Conceivably doubling as a high-end Swedish furniture gallery, the 2008 Volvo XC70’s interior hits a home run with reviewers: “Both the driver and front passenger seats are exceptionally comfortable,” says Cars.com. ConsumerGuide agrees, commenting that the leather seating and real wood trim of the premium package “impart a convincing luxury feel.” Autoblog also praises the chairs: “Our XC70's dark brown leather seats were among the more pleasant in which we've sat, with ample bolstering and thigh support. ConsumerGuide declares that the front buckets have “plenty of headroom and legroom, even for taller occupants.”
The space efficiency and utility of the second row and rear of the XC70 receives accolades. Volvo wagons have been swallowing astonishing amounts of oddly shaped cargo since the '70s, and it seems the XC70 builds upon this tradition. Cars.com attests that “the XC70’s rear seats fold down flat with one easy motion” and that “the load floor's low height also makes everyday tasks like loading and unloading groceries or luggage much easier to handle.” When its seats are folded into the floor, the XC70 offers up to “an SUV-like 72 ft. of cargo space. In the cargo area, aluminum rails on the floor offer attachment points where items can be secured in place,” reports Popular Mechanics. Road & Track giddily proclaims, “Check out the Volvo’s 33.3 cu.-ft. of rear storage volume - even with the seats filled! Fold down the second row of seats and you’ll get…enough room to fit a go-kart.” ConsumerGuide is a little more subdued, saying the rear seat offers “decent space for two adults, but three abreast seating is best reserved for quick trips. Under-seat foot space is tight, compromising comfort when the front seats are too far back.”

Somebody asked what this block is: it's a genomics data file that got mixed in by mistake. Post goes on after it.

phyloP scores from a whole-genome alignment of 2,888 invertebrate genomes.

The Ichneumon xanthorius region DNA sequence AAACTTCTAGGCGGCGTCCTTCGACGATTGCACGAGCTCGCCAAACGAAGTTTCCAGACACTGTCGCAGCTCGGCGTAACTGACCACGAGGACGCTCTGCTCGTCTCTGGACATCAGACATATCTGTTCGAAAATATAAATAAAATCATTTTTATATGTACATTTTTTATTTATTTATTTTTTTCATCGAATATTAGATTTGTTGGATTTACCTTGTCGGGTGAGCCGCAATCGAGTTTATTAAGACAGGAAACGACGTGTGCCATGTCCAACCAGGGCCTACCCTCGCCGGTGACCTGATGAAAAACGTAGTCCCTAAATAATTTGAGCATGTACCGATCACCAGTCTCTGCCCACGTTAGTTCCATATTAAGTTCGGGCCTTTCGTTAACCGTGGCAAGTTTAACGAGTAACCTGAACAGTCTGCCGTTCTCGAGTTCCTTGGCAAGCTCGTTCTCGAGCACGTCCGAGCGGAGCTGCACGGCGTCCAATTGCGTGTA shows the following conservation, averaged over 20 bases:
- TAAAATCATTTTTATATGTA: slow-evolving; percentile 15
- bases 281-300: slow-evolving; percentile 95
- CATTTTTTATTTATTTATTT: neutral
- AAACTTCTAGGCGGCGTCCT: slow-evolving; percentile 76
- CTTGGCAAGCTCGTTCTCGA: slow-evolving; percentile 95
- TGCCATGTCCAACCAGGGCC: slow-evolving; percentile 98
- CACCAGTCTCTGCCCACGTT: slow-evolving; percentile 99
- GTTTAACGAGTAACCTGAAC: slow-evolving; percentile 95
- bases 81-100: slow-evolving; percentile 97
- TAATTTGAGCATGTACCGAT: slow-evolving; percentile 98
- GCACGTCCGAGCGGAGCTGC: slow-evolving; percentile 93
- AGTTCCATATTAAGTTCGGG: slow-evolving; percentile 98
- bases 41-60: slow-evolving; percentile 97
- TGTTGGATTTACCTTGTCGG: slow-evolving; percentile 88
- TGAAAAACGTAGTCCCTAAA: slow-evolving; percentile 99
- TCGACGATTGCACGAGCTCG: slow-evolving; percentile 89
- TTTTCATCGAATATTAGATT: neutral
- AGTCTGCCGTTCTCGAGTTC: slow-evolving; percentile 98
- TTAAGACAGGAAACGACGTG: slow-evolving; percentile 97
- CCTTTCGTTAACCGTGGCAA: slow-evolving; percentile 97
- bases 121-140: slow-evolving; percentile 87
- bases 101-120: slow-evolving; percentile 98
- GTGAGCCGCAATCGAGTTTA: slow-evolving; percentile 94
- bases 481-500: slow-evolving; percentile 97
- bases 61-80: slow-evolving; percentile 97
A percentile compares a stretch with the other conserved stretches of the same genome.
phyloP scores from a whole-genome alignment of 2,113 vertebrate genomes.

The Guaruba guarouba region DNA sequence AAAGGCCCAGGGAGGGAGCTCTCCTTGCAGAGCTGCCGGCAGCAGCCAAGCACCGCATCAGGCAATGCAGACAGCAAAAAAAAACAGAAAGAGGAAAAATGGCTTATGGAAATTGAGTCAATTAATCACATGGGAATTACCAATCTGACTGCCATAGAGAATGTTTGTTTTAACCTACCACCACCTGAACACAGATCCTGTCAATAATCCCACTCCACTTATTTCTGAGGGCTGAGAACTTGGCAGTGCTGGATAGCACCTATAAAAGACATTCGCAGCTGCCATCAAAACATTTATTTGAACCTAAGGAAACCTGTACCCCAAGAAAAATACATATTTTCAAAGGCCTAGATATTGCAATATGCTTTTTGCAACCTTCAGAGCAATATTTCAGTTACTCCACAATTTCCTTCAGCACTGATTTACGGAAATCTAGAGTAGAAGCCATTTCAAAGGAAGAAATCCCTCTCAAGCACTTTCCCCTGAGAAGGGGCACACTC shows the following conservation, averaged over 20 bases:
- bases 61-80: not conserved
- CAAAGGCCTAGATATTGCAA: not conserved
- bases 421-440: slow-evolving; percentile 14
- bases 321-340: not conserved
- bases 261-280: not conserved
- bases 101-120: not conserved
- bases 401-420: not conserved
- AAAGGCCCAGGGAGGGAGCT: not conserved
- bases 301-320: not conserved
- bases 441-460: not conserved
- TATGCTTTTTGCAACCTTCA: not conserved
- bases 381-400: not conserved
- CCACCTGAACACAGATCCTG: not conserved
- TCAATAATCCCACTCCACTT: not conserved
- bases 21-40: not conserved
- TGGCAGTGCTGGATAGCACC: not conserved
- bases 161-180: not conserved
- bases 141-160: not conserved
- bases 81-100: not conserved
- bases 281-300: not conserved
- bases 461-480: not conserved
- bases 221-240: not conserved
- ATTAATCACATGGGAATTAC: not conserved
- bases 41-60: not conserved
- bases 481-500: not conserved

The XC70 is convincing as a luxury car and, at an entry point of around $36,000, yields impressive value to boot. ConsumerGuide remarks that “cabin materials are padded and/or nicely grained where it matters most,” “gauges are large, clearly marked, and easy to read,” and “assembly quality is first rate.” Kelley Blue Book reports “engine noise and vibration are barely detectable from inside the car.” Popular Mechanics is “most impressed by the interior, which was noticeably quieter than those of more traditional SUVs and even than that of the last-generation XC70.” “Even better,” Popular Mechanics declares, “is the handsome layout of the instrument panel, with its sweeping horizontal lines, precisely placed controls and easy-to-read instruments.” The only real negative seems to be “the hard plastic against which our knees would bang while driving,” laments Autoblog, whose editors quip that the S80 uses more plush materials in that particular portion of the interior.